On June 12th, 1937, the first day of the first women’s Test ever played in England.
In typical Peden fashion, she chose to bat and walked off the field to pad up, opening the batting with Peggy Antonio. In dull light the pair walked purposefully to the wicket, Peden in her trademark wide brimmed hat tilted slightly backwards, and Antonio sporting both hidden and visible superstitious trinkets. She was by far the most superstitious of the Aussies, once having to leave the field to retrieve her black cat broach, a lucky charm she could not do without.
Peggy Antonio would never die wondering. Where her spin bowling quite often offered up loose balls, so too her exuberance when batting often offered up loose shots. She was an aggressive batter and liked to go after the bowling, particularly outside off stump and had already enjoyed plundering the English bowling in the tour games, however she was out bowled for a duck to Meg Belton with the last ball of the third over. Australia were one wicket down without score.
That was the last of the joy for England as Peden hung around, determined to put Australia on the right track, while Maclagan for once was ineffective. At the other end, Hazel Pritchard carried her tour game form into the Test and delighted the crowd with her forceful driving. Finally this talented young batter was finding her feet at Test level. Peden went for 34, while Hazel scored a fine 87, a classy collection of drives and glances. Kathleen Smith, batting at number six, top scored with 88, serving up some vicious pulls to the leg side. Good contributions along the way from the tail and the Aussies managed to score their highest total in Test cricket, an even 300. Hide, Belton and Eileen Whelan picked up three wickets each, while Maclagan was kept quiet, taking just the one scalp.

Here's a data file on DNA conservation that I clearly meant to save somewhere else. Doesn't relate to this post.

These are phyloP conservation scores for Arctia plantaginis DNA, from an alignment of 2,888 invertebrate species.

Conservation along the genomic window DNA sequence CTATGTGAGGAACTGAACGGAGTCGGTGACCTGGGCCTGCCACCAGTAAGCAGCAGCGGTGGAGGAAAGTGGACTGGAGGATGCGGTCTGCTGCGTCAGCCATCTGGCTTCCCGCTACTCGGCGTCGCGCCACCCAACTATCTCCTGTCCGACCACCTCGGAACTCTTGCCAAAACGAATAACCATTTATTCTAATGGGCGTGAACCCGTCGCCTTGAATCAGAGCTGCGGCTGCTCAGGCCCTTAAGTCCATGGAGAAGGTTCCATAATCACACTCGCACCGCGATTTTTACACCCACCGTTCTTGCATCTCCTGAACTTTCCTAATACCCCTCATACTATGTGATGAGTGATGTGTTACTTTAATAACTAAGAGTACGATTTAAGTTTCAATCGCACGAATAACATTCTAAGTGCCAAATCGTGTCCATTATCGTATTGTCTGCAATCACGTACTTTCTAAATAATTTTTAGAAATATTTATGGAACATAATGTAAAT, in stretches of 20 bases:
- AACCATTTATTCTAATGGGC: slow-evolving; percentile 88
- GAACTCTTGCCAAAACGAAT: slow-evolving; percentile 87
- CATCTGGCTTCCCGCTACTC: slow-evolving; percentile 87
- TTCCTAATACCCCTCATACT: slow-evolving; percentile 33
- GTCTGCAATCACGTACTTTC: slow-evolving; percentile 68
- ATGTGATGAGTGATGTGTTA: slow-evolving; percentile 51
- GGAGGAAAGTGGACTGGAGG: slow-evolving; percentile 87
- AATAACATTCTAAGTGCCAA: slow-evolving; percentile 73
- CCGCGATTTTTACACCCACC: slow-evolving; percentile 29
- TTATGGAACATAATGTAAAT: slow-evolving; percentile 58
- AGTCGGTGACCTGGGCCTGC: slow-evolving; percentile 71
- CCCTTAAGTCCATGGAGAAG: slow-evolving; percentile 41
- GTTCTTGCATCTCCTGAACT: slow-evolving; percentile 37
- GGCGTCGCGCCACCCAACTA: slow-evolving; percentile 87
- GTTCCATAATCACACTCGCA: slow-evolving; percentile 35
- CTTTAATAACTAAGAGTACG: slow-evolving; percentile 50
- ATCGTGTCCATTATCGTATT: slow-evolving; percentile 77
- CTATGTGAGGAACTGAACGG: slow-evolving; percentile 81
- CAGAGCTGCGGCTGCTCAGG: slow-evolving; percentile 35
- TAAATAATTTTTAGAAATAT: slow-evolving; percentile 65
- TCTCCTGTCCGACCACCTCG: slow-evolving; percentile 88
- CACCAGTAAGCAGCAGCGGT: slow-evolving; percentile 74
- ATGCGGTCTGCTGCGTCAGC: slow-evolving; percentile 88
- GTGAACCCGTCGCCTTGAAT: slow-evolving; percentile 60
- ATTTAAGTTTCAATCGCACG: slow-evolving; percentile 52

Child struggled against the pace of Flaherty and repeatedly played and missed. When the score was 12, she nudged a ball to mid-on and took off for a run. Quick as a flash, Flaherty raced at the ball and threw down the stumps from side on, running Child out. At 1/14, England negotiated the remaining balls and finished the day only one down.
* the widely reported figure at the time. The total over the three days was in fact 4571 and for day one, 2364
Source: Captain’s File: From Peden to Haynes, Australia’s Women Test Captains
Score sheet: https://womenscrickethistory.org/
Main photo: Getty Images